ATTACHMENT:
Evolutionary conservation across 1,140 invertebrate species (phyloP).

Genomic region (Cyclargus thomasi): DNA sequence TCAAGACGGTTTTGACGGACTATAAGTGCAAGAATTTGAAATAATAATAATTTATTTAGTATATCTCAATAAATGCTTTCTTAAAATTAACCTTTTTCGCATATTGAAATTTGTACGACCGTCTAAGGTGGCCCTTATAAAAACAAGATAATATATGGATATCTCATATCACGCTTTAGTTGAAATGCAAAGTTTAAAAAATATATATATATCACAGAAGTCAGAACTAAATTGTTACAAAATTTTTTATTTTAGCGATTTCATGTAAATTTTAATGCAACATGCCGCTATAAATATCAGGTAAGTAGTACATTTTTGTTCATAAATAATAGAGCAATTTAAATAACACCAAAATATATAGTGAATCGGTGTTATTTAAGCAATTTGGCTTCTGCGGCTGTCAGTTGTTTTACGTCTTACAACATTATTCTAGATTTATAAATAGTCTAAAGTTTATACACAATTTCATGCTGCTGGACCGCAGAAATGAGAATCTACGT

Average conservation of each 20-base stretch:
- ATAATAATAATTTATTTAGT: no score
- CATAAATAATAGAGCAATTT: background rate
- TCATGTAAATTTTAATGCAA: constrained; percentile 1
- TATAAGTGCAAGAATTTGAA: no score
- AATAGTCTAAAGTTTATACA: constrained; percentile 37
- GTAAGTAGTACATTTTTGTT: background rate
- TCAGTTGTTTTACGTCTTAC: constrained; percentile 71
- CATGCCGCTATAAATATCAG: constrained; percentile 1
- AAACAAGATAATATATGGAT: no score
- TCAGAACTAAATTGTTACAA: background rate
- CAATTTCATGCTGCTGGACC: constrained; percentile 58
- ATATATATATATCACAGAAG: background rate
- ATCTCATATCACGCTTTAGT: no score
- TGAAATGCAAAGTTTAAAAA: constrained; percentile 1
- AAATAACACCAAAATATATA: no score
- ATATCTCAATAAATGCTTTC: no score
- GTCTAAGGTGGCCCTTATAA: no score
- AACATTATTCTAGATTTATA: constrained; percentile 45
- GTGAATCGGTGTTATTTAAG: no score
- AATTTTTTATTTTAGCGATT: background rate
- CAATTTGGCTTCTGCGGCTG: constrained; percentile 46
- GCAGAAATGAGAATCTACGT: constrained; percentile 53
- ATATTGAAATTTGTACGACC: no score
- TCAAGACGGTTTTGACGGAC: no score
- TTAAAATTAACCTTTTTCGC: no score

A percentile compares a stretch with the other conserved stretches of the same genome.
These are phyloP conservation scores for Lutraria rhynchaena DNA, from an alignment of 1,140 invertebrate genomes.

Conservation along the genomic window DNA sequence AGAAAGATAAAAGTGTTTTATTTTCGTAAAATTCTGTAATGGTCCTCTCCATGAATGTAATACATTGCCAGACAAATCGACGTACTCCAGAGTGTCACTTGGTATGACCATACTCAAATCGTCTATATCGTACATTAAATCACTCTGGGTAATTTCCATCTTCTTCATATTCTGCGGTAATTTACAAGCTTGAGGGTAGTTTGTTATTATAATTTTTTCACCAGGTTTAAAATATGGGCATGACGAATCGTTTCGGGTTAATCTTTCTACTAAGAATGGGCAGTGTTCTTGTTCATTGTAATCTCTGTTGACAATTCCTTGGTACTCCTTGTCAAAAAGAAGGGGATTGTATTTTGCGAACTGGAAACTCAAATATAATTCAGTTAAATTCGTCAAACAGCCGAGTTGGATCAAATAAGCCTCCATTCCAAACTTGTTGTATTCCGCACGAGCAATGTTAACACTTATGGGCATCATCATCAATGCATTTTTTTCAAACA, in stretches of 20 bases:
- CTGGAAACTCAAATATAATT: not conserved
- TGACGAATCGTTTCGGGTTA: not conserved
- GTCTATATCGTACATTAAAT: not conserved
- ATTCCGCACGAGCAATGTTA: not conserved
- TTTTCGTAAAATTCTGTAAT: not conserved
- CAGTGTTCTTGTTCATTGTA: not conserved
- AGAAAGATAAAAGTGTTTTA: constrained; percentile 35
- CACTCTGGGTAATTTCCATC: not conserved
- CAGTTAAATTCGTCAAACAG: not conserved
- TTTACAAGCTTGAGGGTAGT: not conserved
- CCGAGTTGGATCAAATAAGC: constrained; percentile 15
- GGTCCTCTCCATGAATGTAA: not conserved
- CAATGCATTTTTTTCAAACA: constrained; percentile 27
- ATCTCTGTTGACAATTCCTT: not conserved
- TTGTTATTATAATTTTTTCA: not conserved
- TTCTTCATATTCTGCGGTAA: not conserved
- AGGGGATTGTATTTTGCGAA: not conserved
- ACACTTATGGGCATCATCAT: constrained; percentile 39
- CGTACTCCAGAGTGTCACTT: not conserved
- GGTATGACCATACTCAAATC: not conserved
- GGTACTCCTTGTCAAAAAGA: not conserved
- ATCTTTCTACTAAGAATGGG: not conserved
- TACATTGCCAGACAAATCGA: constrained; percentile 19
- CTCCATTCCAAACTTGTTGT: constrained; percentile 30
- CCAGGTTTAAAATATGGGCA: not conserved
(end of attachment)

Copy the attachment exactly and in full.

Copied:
Evolutionary conservation across 1,140 invertebrate species (phyloP).

Genomic region (Cyclargus thomasi): DNA sequence TCAAGACGGTTTTGACGGACTATAAGTGCAAGAATTTGAAATAATAATAATTTATTTAGTATATCTCAATAAATGCTTTCTTAAAATTAACCTTTTTCGCATATTGAAATTTGTACGACCGTCTAAGGTGGCCCTTATAAAAACAAGATAATATATGGATATCTCATATCACGCTTTAGTTGAAATGCAAAGTTTAAAAAATATATATATATCACAGAAGTCAGAACTAAATTGTTACAAAATTTTTTATTTTAGCGATTTCATGTAAATTTTAATGCAACATGCCGCTATAAATATCAGGTAAGTAGTACATTTTTGTTCATAAATAATAGAGCAATTTAAATAACACCAAAATATATAGTGAATCGGTGTTATTTAAGCAATTTGGCTTCTGCGGCTGTCAGTTGTTTTACGTCTTACAACATTATTCTAGATTTATAAATAGTCTAAAGTTTATACACAATTTCATGCTGCTGGACCGCAGAAATGAGAATCTACGT

Average conservation of each 20-base stretch:
- ATAATAATAATTTATTTAGT: no score
- CATAAATAATAGAGCAATTT: background rate
- TCATGTAAATTTTAATGCAA: constrained; percentile 1
- TATAAGTGCAAGAATTTGAA: no score
- AATAGTCTAAAGTTTATACA: constrained; percentile 37
- GTAAGTAGTACATTTTTGTT: background rate
- TCAGTTGTTTTACGTCTTAC: constrained; percentile 71
- CATGCCGCTATAAATATCAG: constrained; percentile 1
- AAACAAGATAATATATGGAT: no score
- TCAGAACTAAATTGTTACAA: background rate
- CAATTTCATGCTGCTGGACC: constrained; percentile 58
- ATATATATATATCACAGAAG: background rate
- ATCTCATATCACGCTTTAGT: no score
- TGAAATGCAAAGTTTAAAAA: constrained; percentile 1
- AAATAACACCAAAATATATA: no score
- ATATCTCAATAAATGCTTTC: no score
- GTCTAAGGTGGCCCTTATAA: no score
- AACATTATTCTAGATTTATA: constrained; percentile 45
- GTGAATCGGTGTTATTTAAG: no score
- AATTTTTTATTTTAGCGATT: background rate
- CAATTTGGCTTCTGCGGCTG: constrained; percentile 46
- GCAGAAATGAGAATCTACGT: constrained; percentile 53
- ATATTGAAATTTGTACGACC: no score
- TCAAGACGGTTTTGACGGAC: no score
- TTAAAATTAACCTTTTTCGC: no score

A percentile compares a stretch with the other conserved stretches of the same genome.
These are phyloP conservation scores for Lutraria rhynchaena DNA, from an alignment of 1,140 invertebrate genomes.

Conservation along the genomic window DNA sequence AGAAAGATAAAAGTGTTTTATTTTCGTAAAATTCTGTAATGGTCCTCTCCATGAATGTAATACATTGCCAGACAAATCGACGTACTCCAGAGTGTCACTTGGTATGACCATACTCAAATCGTCTATATCGTACATTAAATCACTCTGGGTAATTTCCATCTTCTTCATATTCTGCGGTAATTTACAAGCTTGAGGGTAGTTTGTTATTATAATTTTTTCACCAGGTTTAAAATATGGGCATGACGAATCGTTTCGGGTTAATCTTTCTACTAAGAATGGGCAGTGTTCTTGTTCATTGTAATCTCTGTTGACAATTCCTTGGTACTCCTTGTCAAAAAGAAGGGGATTGTATTTTGCGAACTGGAAACTCAAATATAATTCAGTTAAATTCGTCAAACAGCCGAGTTGGATCAAATAAGCCTCCATTCCAAACTTGTTGTATTCCGCACGAGCAATGTTAACACTTATGGGCATCATCATCAATGCATTTTTTTCAAACA, in stretches of 20 bases:
- CTGGAAACTCAAATATAATT: not conserved
- TGACGAATCGTTTCGGGTTA: not conserved
- GTCTATATCGTACATTAAAT: not conserved
- ATTCCGCACGAGCAATGTTA: not conserved
- TTTTCGTAAAATTCTGTAAT: not conserved
- CAGTGTTCTTGTTCATTGTA: not conserved
- AGAAAGATAAAAGTGTTTTA: constrained; percentile 35
- CACTCTGGGTAATTTCCATC: not conserved
- CAGTTAAATTCGTCAAACAG: not conserved
- TTTACAAGCTTGAGGGTAGT: not conserved
- CCGAGTTGGATCAAATAAGC: constrained; percentile 15
- GGTCCTCTCCATGAATGTAA: not conserved
- CAATGCATTTTTTTCAAACA: constrained; percentile 27
- ATCTCTGTTGACAATTCCTT: not conserved
- TTGTTATTATAATTTTTTCA: not conserved
- TTCTTCATATTCTGCGGTAA: not conserved
- AGGGGATTGTATTTTGCGAA: not conserved
- ACACTTATGGGCATCATCAT: constrained; percentile 39
- CGTACTCCAGAGTGTCACTT: not conserved
- GGTATGACCATACTCAAATC: not conserved
- GGTACTCCTTGTCAAAAAGA: not conserved
- ATCTTTCTACTAAGAATGGG: not conserved
- TACATTGCCAGACAAATCGA: constrained; percentile 19
- CTCCATTCCAAACTTGTTGT: constrained; percentile 30
- CCAGGTTTAAAATATGGGCA: not conserved